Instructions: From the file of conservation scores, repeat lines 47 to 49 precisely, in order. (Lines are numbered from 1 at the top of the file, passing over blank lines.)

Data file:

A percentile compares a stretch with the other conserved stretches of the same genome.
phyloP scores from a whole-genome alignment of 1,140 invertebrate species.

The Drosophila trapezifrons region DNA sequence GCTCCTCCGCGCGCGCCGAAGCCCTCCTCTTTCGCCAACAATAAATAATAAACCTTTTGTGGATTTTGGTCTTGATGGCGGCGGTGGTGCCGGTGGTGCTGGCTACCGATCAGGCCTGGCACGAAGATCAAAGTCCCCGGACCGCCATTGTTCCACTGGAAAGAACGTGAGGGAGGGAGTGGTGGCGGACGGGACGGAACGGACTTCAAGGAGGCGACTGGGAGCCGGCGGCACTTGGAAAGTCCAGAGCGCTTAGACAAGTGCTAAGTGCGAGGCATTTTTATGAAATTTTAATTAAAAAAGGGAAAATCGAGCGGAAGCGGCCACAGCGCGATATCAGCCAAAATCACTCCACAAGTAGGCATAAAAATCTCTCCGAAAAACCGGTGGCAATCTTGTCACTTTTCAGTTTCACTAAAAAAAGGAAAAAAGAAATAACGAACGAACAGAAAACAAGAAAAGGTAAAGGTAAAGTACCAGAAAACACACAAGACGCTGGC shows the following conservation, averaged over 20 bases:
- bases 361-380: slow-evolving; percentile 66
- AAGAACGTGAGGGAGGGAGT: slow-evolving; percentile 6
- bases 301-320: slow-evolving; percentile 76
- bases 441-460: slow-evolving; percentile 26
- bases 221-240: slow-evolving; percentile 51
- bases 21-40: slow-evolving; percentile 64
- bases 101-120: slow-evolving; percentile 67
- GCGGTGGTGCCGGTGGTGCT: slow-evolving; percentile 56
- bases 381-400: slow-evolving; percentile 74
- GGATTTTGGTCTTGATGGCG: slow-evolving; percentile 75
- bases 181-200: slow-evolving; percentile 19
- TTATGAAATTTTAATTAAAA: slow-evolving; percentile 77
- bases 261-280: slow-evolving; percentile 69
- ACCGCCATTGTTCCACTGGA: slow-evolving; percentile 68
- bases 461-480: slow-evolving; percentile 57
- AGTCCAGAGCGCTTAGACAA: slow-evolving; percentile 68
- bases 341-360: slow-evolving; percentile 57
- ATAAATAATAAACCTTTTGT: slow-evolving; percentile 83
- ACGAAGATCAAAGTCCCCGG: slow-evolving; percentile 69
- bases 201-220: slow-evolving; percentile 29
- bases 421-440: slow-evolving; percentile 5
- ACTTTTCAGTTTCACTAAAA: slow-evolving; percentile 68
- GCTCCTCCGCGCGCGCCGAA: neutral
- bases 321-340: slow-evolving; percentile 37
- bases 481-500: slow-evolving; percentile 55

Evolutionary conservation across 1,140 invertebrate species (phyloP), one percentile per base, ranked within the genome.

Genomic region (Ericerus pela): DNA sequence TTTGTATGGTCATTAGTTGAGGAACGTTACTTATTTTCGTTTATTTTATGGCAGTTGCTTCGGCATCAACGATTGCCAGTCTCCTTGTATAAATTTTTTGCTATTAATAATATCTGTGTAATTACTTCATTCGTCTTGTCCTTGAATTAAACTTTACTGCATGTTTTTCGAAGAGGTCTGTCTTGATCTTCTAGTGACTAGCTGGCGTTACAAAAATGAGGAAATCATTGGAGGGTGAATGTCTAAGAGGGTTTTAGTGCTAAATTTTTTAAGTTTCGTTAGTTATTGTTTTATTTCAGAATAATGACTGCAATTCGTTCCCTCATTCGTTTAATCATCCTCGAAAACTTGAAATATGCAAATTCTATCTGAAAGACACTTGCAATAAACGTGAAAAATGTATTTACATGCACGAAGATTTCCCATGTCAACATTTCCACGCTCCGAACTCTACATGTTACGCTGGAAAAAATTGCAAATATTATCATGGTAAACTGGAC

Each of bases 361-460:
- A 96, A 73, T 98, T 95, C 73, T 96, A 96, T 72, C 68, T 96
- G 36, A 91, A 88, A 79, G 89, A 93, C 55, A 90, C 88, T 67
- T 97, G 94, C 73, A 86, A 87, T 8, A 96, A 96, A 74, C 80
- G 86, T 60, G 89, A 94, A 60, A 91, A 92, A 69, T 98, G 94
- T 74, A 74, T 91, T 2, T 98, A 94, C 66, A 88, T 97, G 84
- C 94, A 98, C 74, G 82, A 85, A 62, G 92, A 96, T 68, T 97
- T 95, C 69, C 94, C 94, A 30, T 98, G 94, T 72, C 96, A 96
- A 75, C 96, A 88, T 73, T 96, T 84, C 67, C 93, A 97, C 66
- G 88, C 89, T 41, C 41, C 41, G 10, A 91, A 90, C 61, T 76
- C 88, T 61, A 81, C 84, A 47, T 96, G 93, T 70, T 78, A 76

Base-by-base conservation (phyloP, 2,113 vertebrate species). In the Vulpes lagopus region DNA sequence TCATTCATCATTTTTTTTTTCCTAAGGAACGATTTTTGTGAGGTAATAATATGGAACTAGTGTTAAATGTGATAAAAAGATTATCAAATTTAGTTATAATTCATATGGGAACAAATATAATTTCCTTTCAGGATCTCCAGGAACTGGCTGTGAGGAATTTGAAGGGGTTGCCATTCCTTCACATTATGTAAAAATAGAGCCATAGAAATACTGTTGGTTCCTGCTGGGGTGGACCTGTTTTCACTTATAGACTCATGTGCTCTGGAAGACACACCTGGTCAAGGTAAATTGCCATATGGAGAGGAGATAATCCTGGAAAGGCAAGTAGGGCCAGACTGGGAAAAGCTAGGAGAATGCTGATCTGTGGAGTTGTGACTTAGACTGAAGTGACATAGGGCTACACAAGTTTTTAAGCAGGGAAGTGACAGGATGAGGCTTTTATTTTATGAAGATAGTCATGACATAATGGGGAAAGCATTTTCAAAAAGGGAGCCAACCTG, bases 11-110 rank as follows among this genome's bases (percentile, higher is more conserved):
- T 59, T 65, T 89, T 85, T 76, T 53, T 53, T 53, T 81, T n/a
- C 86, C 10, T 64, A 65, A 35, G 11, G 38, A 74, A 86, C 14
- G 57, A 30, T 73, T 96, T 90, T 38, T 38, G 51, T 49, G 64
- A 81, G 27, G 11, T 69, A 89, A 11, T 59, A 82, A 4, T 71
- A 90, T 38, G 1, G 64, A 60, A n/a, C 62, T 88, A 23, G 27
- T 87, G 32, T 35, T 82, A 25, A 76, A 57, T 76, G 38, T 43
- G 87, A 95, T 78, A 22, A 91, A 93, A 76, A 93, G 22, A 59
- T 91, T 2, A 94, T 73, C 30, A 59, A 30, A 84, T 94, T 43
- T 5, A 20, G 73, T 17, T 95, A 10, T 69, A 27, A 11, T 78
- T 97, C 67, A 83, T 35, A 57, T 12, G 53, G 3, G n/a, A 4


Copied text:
- A 90, T 38, G 1, G 64, A 60, A n/a, C 62, T 88, A 23, G 27
- T 87, G 32, T 35, T 82, A 25, A 76, A 57, T 76, G 38, T 43
- G 87, A 95, T 78, A 22, A 91, A 93, A 76, A 93, G 22, A 59